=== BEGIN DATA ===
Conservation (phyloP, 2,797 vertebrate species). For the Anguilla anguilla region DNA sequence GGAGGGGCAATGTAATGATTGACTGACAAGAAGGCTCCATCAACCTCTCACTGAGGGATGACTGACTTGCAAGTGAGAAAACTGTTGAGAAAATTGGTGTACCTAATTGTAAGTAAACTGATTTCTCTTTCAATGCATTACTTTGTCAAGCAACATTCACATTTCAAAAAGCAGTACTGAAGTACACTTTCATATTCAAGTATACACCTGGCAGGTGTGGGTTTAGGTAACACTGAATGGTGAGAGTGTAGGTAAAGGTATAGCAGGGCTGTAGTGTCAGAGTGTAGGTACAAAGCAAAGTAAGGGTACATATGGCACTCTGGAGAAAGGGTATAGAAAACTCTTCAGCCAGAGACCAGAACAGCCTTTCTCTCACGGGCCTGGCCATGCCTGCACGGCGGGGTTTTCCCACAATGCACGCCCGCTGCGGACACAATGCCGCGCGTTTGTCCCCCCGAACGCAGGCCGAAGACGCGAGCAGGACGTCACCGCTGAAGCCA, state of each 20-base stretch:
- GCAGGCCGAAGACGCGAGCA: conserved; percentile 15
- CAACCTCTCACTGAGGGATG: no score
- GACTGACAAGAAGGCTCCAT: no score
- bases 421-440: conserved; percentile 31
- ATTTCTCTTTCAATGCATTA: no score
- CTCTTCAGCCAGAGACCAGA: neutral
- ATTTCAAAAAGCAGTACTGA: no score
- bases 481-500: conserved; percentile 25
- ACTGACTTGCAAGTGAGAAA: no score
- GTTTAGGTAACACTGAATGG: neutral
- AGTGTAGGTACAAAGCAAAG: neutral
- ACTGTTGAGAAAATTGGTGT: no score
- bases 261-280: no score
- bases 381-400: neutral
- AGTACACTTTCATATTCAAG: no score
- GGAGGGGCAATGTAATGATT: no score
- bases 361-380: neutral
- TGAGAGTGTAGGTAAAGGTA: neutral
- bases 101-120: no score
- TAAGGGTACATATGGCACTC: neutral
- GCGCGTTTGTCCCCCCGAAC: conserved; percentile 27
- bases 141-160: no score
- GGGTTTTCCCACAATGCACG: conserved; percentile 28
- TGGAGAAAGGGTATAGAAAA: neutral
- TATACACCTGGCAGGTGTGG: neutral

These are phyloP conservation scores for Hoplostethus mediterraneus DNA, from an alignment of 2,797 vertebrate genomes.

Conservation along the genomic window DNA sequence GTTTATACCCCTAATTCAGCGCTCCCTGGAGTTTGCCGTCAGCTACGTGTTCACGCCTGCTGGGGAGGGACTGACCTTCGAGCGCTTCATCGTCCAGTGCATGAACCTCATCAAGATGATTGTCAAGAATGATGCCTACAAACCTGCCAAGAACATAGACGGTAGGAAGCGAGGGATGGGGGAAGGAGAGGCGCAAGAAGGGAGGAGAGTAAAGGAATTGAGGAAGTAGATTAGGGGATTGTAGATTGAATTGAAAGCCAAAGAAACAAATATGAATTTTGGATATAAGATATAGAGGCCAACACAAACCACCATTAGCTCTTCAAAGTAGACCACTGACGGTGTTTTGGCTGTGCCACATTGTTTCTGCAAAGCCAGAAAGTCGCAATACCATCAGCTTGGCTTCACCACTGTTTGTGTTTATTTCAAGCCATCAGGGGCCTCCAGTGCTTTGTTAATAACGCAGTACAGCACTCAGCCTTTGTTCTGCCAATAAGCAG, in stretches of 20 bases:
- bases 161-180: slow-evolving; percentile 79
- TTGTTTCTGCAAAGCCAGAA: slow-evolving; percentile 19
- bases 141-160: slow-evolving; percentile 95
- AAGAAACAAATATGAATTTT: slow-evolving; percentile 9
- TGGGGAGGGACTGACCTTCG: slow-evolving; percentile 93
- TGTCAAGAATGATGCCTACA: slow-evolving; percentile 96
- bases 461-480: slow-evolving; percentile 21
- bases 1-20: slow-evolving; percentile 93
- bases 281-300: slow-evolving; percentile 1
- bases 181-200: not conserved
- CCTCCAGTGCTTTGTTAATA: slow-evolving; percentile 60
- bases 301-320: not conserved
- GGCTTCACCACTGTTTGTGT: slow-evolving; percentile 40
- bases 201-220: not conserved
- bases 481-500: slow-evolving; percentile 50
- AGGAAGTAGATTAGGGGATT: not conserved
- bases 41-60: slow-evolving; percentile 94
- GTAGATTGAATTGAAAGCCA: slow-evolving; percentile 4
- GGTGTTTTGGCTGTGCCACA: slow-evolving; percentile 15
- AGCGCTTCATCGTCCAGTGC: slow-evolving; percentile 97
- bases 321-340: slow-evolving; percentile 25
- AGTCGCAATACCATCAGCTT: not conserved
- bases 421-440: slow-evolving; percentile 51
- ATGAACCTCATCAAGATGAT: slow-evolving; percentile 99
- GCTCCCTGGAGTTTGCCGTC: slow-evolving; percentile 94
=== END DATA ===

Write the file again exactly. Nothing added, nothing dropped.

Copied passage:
Conservation (phyloP, 2,797 vertebrate species). For the Anguilla anguilla region DNA sequence GGAGGGGCAATGTAATGATTGACTGACAAGAAGGCTCCATCAACCTCTCACTGAGGGATGACTGACTTGCAAGTGAGAAAACTGTTGAGAAAATTGGTGTACCTAATTGTAAGTAAACTGATTTCTCTTTCAATGCATTACTTTGTCAAGCAACATTCACATTTCAAAAAGCAGTACTGAAGTACACTTTCATATTCAAGTATACACCTGGCAGGTGTGGGTTTAGGTAACACTGAATGGTGAGAGTGTAGGTAAAGGTATAGCAGGGCTGTAGTGTCAGAGTGTAGGTACAAAGCAAAGTAAGGGTACATATGGCACTCTGGAGAAAGGGTATAGAAAACTCTTCAGCCAGAGACCAGAACAGCCTTTCTCTCACGGGCCTGGCCATGCCTGCACGGCGGGGTTTTCCCACAATGCACGCCCGCTGCGGACACAATGCCGCGCGTTTGTCCCCCCGAACGCAGGCCGAAGACGCGAGCAGGACGTCACCGCTGAAGCCA, state of each 20-base stretch:
- GCAGGCCGAAGACGCGAGCA: conserved; percentile 15
- CAACCTCTCACTGAGGGATG: no score
- GACTGACAAGAAGGCTCCAT: no score
- bases 421-440: conserved; percentile 31
- ATTTCTCTTTCAATGCATTA: no score
- CTCTTCAGCCAGAGACCAGA: neutral
- ATTTCAAAAAGCAGTACTGA: no score
- bases 481-500: conserved; percentile 25
- ACTGACTTGCAAGTGAGAAA: no score
- GTTTAGGTAACACTGAATGG: neutral
- AGTGTAGGTACAAAGCAAAG: neutral
- ACTGTTGAGAAAATTGGTGT: no score
- bases 261-280: no score
- bases 381-400: neutral
- AGTACACTTTCATATTCAAG: no score
- GGAGGGGCAATGTAATGATT: no score
- bases 361-380: neutral
- TGAGAGTGTAGGTAAAGGTA: neutral
- bases 101-120: no score
- TAAGGGTACATATGGCACTC: neutral
- GCGCGTTTGTCCCCCCGAAC: conserved; percentile 27
- bases 141-160: no score
- GGGTTTTCCCACAATGCACG: conserved; percentile 28
- TGGAGAAAGGGTATAGAAAA: neutral
- TATACACCTGGCAGGTGTGG: neutral

These are phyloP conservation scores for Hoplostethus mediterraneus DNA, from an alignment of 2,797 vertebrate genomes.

Conservation along the genomic window DNA sequence GTTTATACCCCTAATTCAGCGCTCCCTGGAGTTTGCCGTCAGCTACGTGTTCACGCCTGCTGGGGAGGGACTGACCTTCGAGCGCTTCATCGTCCAGTGCATGAACCTCATCAAGATGATTGTCAAGAATGATGCCTACAAACCTGCCAAGAACATAGACGGTAGGAAGCGAGGGATGGGGGAAGGAGAGGCGCAAGAAGGGAGGAGAGTAAAGGAATTGAGGAAGTAGATTAGGGGATTGTAGATTGAATTGAAAGCCAAAGAAACAAATATGAATTTTGGATATAAGATATAGAGGCCAACACAAACCACCATTAGCTCTTCAAAGTAGACCACTGACGGTGTTTTGGCTGTGCCACATTGTTTCTGCAAAGCCAGAAAGTCGCAATACCATCAGCTTGGCTTCACCACTGTTTGTGTTTATTTCAAGCCATCAGGGGCCTCCAGTGCTTTGTTAATAACGCAGTACAGCACTCAGCCTTTGTTCTGCCAATAAGCAG, in stretches of 20 bases:
- bases 161-180: slow-evolving; percentile 79
- TTGTTTCTGCAAAGCCAGAA: slow-evolving; percentile 19
- bases 141-160: slow-evolving; percentile 95
- AAGAAACAAATATGAATTTT: slow-evolving; percentile 9
- TGGGGAGGGACTGACCTTCG: slow-evolving; percentile 93
- TGTCAAGAATGATGCCTACA: slow-evolving; percentile 96
- bases 461-480: slow-evolving; percentile 21
- bases 1-20: slow-evolving; percentile 93
- bases 281-300: slow-evolving; percentile 1
- bases 181-200: not conserved
- CCTCCAGTGCTTTGTTAATA: slow-evolving; percentile 60
- bases 301-320: not conserved
- GGCTTCACCACTGTTTGTGT: slow-evolving; percentile 40
- bases 201-220: not conserved
- bases 481-500: slow-evolving; percentile 50
- AGGAAGTAGATTAGGGGATT: not conserved
- bases 41-60: slow-evolving; percentile 94
- GTAGATTGAATTGAAAGCCA: slow-evolving; percentile 4
- GGTGTTTTGGCTGTGCCACA: slow-evolving; percentile 15
- AGCGCTTCATCGTCCAGTGC: slow-evolving; percentile 97
- bases 321-340: slow-evolving; percentile 25
- AGTCGCAATACCATCAGCTT: not conserved
- bases 421-440: slow-evolving; percentile 51
- ATGAACCTCATCAAGATGAT: slow-evolving; percentile 99
- GCTCCCTGGAGTTTGCCGTC: slow-evolving; percentile 94